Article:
Haven Protocol Review: Digital Offshore Banking
What comes to mind when you think of an offshore bank? You probably imagine the sandy beaches of the Bahamas, the sunshine of Seychelles, or perhaps the snowy mountains of Switzerland.
Having a place where you can discreetly store currencies and assets with little to no government oversight is the reality for much of the world’s elite but is something out of reach to the average person.
As an asset class outside of the current financial system, it was thought that cryptocurrency would serve this role. As we have seen however, Bitcoin and many other cryptocurrencies seem to be merging with the status quo rather than separating from it. Haven Protocol is hoping to change this by introducing a protocol that makes it possible for anyone to truly move their assets “offshore”.
The history of Haven Protocol
Haven Protocol has the sort of rocky history that is characteristic of many top cryptocurrencies. The project was announced on February 21st, 2018 by two anonymous developers on Bitcointalk. Haven Protocol was described as a fork of Monero that would make it possible to create coins that represent various assets including stablecoins and precious metals.
At the time, this was thought to be impossible to do on private blockchains like Monero. This is because blockchains like Monero do not support tokenization like Ethereum, and the alternative to tokenization (Colored Coins) requires a degree of transparency that is not available on private blockchains.
The impossibility of the task at hand in addition to the project having no private funding, no ICO, and only a small premine, resulted in a lot of traction for Haven Protocol when it launched. Unfortunately, the two anonymous developers soon realized that they could not accomplish what they had promised. They dumped their premined tokens on the market and abandoned the project at the end of 2018.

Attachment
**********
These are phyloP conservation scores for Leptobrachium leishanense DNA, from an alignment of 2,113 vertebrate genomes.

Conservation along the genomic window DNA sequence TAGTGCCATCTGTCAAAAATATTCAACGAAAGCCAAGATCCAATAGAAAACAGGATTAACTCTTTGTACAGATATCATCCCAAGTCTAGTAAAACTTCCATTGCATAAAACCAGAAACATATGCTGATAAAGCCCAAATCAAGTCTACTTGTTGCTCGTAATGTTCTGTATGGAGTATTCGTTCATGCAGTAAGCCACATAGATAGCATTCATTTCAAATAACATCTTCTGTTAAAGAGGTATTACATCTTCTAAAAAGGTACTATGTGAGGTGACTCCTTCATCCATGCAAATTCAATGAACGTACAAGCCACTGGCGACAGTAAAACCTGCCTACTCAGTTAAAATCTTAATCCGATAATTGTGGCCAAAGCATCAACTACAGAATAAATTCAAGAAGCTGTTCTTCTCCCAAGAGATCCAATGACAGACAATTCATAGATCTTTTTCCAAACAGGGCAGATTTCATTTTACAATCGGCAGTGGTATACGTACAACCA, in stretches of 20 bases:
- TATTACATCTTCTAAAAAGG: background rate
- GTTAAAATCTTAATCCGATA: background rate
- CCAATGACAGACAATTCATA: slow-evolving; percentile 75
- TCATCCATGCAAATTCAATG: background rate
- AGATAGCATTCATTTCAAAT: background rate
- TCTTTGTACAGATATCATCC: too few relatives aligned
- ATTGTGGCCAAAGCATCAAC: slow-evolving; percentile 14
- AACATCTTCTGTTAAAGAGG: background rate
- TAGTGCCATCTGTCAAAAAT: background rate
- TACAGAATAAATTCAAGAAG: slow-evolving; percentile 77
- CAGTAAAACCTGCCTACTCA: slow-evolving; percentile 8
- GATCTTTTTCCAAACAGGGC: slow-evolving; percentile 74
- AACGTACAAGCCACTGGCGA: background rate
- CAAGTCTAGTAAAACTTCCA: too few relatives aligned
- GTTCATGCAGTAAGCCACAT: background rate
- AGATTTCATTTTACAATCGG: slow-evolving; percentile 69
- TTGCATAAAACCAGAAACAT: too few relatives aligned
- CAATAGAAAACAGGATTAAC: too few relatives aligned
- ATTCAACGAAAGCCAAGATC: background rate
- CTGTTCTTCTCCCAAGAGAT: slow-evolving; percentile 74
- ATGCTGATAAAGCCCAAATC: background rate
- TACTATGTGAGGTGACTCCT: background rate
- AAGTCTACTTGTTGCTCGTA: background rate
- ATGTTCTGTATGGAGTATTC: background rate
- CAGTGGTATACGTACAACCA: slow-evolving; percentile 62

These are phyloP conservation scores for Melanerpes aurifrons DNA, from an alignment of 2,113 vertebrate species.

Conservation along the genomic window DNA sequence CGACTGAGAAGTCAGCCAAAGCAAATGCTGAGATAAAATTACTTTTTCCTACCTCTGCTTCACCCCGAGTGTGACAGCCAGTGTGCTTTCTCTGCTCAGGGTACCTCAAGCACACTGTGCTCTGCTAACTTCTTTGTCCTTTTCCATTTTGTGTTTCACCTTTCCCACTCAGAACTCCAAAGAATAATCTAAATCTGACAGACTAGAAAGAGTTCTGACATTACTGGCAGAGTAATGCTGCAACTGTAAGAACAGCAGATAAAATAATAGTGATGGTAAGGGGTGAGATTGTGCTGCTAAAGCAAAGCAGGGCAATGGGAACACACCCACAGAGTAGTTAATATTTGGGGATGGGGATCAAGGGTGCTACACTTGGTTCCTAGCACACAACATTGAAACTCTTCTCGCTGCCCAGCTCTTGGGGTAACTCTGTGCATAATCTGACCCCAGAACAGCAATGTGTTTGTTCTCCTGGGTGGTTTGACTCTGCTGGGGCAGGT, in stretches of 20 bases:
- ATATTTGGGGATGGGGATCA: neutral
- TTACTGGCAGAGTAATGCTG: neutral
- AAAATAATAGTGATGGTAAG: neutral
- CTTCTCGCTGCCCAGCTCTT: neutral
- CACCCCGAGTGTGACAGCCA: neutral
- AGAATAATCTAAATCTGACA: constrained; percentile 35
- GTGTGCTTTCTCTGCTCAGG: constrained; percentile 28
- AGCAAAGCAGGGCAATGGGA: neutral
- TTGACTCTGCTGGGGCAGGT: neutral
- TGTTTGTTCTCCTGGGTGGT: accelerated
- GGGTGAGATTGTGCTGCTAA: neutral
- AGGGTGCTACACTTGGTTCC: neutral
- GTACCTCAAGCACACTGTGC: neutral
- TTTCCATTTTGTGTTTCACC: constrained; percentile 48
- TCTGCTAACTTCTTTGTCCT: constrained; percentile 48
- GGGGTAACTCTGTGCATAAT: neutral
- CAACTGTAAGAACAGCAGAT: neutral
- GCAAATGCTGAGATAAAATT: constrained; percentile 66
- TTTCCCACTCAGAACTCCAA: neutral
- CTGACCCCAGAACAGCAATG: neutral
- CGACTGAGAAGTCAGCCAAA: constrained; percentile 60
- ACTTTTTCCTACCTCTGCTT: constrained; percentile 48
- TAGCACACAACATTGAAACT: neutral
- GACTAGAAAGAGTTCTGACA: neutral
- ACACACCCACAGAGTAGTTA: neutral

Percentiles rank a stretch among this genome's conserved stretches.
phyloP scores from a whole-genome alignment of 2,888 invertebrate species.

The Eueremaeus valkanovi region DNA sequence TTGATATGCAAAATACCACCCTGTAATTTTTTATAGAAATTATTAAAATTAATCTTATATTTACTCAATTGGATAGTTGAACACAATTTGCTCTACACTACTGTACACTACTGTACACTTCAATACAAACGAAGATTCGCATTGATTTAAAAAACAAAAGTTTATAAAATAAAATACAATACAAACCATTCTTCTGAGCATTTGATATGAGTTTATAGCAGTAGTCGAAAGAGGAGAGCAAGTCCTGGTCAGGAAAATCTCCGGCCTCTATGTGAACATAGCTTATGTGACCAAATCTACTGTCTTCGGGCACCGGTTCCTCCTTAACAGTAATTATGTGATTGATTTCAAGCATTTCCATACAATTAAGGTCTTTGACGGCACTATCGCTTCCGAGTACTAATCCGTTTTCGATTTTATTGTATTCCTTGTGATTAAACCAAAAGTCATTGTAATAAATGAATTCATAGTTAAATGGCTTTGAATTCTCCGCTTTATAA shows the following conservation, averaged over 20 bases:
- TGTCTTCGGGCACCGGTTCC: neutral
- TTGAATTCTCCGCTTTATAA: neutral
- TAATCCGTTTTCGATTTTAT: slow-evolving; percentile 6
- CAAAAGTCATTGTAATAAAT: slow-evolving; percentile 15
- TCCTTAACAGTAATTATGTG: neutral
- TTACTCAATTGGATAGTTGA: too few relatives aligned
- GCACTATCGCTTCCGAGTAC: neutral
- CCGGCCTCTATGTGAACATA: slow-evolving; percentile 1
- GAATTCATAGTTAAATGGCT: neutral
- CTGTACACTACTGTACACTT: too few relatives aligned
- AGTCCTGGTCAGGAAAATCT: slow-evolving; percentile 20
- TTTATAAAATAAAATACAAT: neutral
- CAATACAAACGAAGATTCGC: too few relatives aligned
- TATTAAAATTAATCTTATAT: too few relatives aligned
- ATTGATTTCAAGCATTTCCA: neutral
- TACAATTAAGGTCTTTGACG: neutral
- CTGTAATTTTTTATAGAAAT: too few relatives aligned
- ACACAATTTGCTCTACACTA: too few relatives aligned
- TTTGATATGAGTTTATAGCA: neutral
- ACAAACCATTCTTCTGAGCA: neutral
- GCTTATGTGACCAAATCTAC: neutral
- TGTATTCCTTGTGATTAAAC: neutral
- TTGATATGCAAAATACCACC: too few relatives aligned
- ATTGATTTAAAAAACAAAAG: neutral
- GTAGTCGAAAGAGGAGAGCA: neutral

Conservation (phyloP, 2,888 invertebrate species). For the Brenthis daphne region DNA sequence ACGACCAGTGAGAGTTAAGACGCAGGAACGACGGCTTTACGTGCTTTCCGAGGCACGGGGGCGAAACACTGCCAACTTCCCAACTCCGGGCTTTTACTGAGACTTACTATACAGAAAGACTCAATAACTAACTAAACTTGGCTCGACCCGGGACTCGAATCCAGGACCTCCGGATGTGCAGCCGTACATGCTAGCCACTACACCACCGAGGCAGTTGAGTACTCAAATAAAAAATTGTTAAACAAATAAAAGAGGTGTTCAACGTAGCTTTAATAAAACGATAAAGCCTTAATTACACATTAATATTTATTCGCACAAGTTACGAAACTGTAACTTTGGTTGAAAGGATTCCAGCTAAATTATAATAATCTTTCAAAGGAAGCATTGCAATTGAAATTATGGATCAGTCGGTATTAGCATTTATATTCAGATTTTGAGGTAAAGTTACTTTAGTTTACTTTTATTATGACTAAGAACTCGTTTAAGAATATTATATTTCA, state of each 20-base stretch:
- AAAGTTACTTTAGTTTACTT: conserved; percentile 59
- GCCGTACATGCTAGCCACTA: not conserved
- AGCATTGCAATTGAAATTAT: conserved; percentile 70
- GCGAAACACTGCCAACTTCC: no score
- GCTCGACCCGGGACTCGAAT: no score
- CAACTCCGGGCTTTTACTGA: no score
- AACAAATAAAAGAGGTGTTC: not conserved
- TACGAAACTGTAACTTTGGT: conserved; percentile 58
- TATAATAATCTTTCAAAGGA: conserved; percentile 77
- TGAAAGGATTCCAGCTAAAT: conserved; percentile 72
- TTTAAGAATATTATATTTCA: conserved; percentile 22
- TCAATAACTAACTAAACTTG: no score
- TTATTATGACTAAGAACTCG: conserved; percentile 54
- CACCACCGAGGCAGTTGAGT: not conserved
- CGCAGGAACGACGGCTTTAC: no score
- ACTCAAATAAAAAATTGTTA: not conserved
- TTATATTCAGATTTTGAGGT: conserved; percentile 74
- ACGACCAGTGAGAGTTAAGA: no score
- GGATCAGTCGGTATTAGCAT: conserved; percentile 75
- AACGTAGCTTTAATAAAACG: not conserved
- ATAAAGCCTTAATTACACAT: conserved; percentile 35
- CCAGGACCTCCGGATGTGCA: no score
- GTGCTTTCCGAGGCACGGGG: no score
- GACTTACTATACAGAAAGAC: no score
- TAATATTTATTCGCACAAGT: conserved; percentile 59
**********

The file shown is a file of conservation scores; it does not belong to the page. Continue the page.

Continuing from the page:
In January 2019, a few core members of the Haven community took over the project. They believe that the two anonymous founders had tried in good faith to deliver what they had promised. This was supposedly revealed in the original code the anonymous developers had left behind.
The new team forked Haven Protocol’s original code and turned it into an open-source project. They tasked themselves with fulfilling its original vision as being a private, offshore bank accessible to anyone with an internet connection.
With the help of some of Monero’s top developers, Haven Protocol’s new developers succeeded in adding Colored Coins to a private blockchain in May, 2020 – a huge milestone for both projects. Haven Protocol’s first synthetic asset, xUSD, went live in July, 2020. Since that time, over 4.5 million xUSD have been minted.
What is Haven Protocol?
Haven Protocol is a fork of Monero that supports the creation of private coins representing both stable and volatile assets. Virtually any asset can be created on Haven Protocol including currencies and commodities. All of these are private by default. The intention is to make it possible to create your very own digital offshore bank that is out of reach to governments and regulators.
Unlike many cryptocurrencies we see today, Haven Protocol had no premine, did not hold an initial coin offering, and did not receive any seed funding. Instead, 5% of all block rewards are automatically allocated to the development team.
Haven Protocol’s two core developers go by the pseudonyms Dweab and Neac. Dweab is a mathematician and Neac is a cryptographer. Both are also software developers and have 20+ years of experience in their respective fields.
Enjoy this photo of the Cayman Islands.
In September 2020, the Haven Protocol team announced the creation of the Haven Foundation. Registered in the Cayman Islands, the Haven Foundation’s mission to increase the adoption of Haven Protocol’s native cryptocurrency, XHV, along with its various assets (mainly xUSD). This includes facilitating exchange listings (which require a legal signatory) and creating fiat-crypto on-off ramps.